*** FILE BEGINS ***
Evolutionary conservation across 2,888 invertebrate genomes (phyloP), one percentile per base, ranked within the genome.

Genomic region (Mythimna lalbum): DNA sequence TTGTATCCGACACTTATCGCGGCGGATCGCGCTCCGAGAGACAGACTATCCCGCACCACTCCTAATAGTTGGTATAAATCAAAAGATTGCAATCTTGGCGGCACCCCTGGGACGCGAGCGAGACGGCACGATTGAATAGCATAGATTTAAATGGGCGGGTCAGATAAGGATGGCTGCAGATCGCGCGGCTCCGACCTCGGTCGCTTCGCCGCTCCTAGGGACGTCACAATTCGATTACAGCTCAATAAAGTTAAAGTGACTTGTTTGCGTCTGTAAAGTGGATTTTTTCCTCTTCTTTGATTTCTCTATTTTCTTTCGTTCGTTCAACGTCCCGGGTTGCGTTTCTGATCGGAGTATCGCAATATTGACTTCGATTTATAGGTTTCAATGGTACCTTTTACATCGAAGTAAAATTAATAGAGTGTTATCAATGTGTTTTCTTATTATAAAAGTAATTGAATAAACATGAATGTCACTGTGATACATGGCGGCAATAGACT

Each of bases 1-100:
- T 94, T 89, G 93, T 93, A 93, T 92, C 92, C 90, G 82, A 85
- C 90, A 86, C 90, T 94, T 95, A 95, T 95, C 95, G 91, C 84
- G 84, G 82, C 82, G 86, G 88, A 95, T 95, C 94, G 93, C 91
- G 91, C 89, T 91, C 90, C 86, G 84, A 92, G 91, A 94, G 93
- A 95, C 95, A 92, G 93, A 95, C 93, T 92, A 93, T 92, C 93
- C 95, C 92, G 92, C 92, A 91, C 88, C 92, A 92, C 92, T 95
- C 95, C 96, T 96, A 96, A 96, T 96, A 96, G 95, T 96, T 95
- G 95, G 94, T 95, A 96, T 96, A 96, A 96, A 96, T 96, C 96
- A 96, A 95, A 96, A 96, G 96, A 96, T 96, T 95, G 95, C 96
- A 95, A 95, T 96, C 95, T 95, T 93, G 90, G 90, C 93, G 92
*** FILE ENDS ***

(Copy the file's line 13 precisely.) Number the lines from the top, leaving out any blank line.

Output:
- A 95, A 95, T 96, C 95, T 95, T 93, G 90, G 90, C 93, G 92